Home Horror SubgenresFound Footage ‘Horror in the High Desert’ Delivers Exactly That in Faux Doc Style

‘Horror in the High Desert’ Delivers Exactly That in Faux Doc Style

by Waylon Jordan
Horror in the High Desert

Horror in the High Desert recently made its debut on Tubi after a short festival run. It’s a film that fans of found footage and faux doc style horror films will not want to miss.

The film’s official synopsis reads:

In July 2017, an experienced outdoor enthusiast vanished in Northern Nevada while on an outdoor excursion. After an extensive search, he was never located. On the three-year anniversary of his disappearance, friends and loved ones recall the events leading up to his vanishing, and for the first time, speak about the horrifying conclusion of his fate.

Writer/director Dutch Marich was featured in our Horror Pride series last year during the month of June. The series honors the contributions of the LGBTQ+ community to the horror genre. In that interview, he had this to say:

“There’s two things that I love in horror. One is the fear of the unknown which to me is just the best. It’s hard to top that sort of unsolved mysteries thing. I love the things that push your brain to work.  The second would have to be a straight up, visceral human monster, slasher, or serial killer.”

Horror in the High Desert blends these two things together beautifully. In fact, I would say the film is the promise Marich made to his viewers when he first began making films fulfilled.

In order for a faux documentary to really work, you have to be able to believe the people on screen are not actors at all. You have to lose yourself in the illusion that they are reporters, concerned siblings, police officers, etc. It’s the tripping point for most who attempt the style. Someone’s performance is almost always too much of a performance to sell the film’s reality.

Fortunately for us, Marich excels at this, and though I cannot be entirely sure, I think its largely down to his not hiring “actors” for his films. They are, almost always, a family affair. I can hear some of you groaning when I say this, but what I have to add is that Marich seems to have a particularly talented family who is natural on camera.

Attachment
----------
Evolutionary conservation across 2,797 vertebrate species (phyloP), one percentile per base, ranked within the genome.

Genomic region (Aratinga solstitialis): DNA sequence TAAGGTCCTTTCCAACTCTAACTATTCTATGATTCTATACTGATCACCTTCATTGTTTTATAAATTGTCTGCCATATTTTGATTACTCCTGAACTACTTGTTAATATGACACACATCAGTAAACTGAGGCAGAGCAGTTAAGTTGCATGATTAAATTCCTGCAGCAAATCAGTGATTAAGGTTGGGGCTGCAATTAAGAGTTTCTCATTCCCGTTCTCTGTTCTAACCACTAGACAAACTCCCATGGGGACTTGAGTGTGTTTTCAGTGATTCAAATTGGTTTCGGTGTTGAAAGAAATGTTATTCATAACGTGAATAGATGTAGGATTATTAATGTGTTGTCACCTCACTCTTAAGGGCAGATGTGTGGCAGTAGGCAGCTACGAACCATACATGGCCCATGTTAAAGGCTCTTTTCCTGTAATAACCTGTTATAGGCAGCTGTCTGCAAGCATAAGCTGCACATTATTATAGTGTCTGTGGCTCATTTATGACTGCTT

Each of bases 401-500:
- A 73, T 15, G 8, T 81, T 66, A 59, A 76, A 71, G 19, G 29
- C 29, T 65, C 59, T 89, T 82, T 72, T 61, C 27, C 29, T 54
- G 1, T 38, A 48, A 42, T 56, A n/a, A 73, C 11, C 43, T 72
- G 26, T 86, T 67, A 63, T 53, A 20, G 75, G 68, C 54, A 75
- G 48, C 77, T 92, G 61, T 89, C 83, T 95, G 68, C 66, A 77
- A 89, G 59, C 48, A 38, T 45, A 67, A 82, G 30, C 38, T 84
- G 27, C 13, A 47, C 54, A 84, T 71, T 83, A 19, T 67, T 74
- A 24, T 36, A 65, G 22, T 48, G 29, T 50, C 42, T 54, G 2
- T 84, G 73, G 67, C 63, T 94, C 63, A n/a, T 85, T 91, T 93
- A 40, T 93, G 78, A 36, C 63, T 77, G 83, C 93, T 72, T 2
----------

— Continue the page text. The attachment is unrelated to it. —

Take, for instance, Tonya Williams Ogden. In the film she plays Beverly Hinge, sister to the film’s missing protagonist who we only see in recovered footage. In real life, she’s Marich’s cousin. Now, I’ve seen a lot of low-budget films where the filmmaker employs their family to fill out the cast and it…doesn’t work out so well. The exact opposite happens here.

I don’t remember the last time I saw someone look this natural on camera or who, so adeptly, became the heart of a film. There wasn’t a hint of acting to what she was doing. She was simply a sister who desperately wanted to know what happened to her brother, and she breaks the viewer’s heart more than once during the film.

Likewise, Marich’s husband, David Morales, rises to the occasion as private investigator William “Bill” Salerno, again, giving an understated performance that underlines the “reality” of the film.

There is a moment in every found footage film where reality takes a turn to the terrifying. That moment exists in Horror in the High Desert, but it doesn’t come with a big punch the way it often does in similar films. Instead, Marich carefully crafts a story that becomes more unsettling by the moment. He chooses dread over jump scares and character over inflated plot.

Does this make certain sections of the film seem longer than they actually are? Yes, and the pacing of the film is the only real issue I have. There are times where the stories and anecdotes are perhaps a minute or two longer than they necessarily need to be, but the film never grinds to a complete halt.

What’s more when Gary’s final video from his adventures in the desert is revealed, the terror is all the more palpable because the director took the time to really flesh out the character so that we feel like we know him. Viewers feel for this young man who was cyberbullied into returning to a location that he did not want to see again, and what follows is all the more effective because of it.

Further, Marich answers just enough questions to feel satisfying while leaving a few more open for a sequel, which, has already been promised.

You can see Horror in the High Desert for free on Tubi. Check out the film’s trailer below!

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